Yes. It would be a difficult road though, as there is essentially only one path, though two methods to travel it.
The key is that they cannot ignore the results of the referendum, and they cannot hold a second referendum without something significant changing.
So in order to reverse course, they have to have a second referendum, and in order for that to happen some significant change has to occur that would mean things have changed enough to indicate that the first referendum is no longer representative of the changed will of the people due to the new circumstances.
There are two things that could be considered a big enough change that would permit a second referendum:
General election with significantly different results
The first would be for a general election to take place, and it would have to happen soon. This would require a motion to pass in the House of Commons with a two-thirds majority – rather a long shot, considering that more than half* of MPs are members of the Conservative Party.
If this did happen, one party would have to explicitly stand on a Remain platform. And, of course, that party would need to be the one that wins. This would be cause for a second referendum.
(source, * Note that as of the 2017 snap general election the conservatives have won, but they are 8 seats short of a majority now)
So if a party ran on a platform of "remain" and won the general election, they could call for another referendum without making people think you can just keep holding referendums and ignoring the results until you get the results you want.
Note that in 2017 the UK held a snap general election, and while things were shaken up and the conservatives lost the majority, the results of the election don't suggest that the will of the people has changed drastically enough to support a new referendum.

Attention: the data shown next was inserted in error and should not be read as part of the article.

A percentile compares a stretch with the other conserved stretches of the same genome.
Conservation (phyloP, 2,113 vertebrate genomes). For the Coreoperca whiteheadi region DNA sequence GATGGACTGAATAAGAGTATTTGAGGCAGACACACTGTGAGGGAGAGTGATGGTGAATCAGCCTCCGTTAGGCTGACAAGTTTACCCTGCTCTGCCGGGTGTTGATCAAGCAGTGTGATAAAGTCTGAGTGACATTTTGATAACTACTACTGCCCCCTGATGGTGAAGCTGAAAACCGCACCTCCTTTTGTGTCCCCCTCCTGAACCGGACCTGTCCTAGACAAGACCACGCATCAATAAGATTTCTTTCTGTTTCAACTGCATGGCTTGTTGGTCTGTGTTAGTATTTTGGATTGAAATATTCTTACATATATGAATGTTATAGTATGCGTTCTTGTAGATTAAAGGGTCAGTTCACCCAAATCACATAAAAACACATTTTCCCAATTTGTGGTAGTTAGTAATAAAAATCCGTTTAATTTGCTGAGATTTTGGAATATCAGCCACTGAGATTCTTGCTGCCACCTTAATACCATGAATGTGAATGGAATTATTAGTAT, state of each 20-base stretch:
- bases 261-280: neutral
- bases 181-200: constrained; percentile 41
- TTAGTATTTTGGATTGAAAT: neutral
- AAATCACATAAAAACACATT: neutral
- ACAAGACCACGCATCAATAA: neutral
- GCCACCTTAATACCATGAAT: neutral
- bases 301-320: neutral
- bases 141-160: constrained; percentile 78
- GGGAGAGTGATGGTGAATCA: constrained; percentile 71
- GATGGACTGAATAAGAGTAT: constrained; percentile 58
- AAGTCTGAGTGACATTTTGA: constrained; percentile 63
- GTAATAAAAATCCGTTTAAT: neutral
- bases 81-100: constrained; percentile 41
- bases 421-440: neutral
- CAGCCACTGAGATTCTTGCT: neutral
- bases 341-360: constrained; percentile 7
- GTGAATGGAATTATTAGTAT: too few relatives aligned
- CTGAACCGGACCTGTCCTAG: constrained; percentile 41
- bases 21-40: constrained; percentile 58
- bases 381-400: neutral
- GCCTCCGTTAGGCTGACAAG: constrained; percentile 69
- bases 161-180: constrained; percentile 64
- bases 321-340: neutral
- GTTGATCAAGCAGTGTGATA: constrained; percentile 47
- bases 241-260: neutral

This path, therefore, is very unlikely.
EU offers a better deal
People for brexit voted to leave largely because of issues they had with sovereignty and immigration.
If the EU really wants them to stay (and in word they've said they do, but they haven't yet offered significant concessions) and alters the deal with the UK enough, there would be reason to proffer a new referendum.
It can't be simple small concessions, though, they would have to be broad and sweeping.
This is unlikely, but it's still a possibility. The EU knows this, and knows that they could easily win the brexit supporters over if they eliminated or severely restricted immigration requirements, and gave up more of the political power they've accrued over the years. This is not ideal for the EU, though, as they want an even playing field and playing favorites - such as permitting the pound to still exist - has caused no small amount of friction within the EU.
Both the UK and EU continue down the path of Brexit, and to some observers who believe neither are truly willing to give up the existing relationship it appears to be a game of high stakes chicken, each waiting for the other to "come to their senses" and make the concessions necessary to reestablish the relationship.
Nevertheless, it's a real possibility.
Another referendum has become much more likely. The parties in power have changed quite a bit, but probably not enough alone to trigger a referendum.
However, these parties are now very concerned about a hard (ie, no agreement) transition, and are now publicly stating they would not oppose - and some would welcome - another referendum.
The new referendum couldn't push off the due date, though, so it would essentially be the decision between a hard (no agreement) exit, or staying in the EU.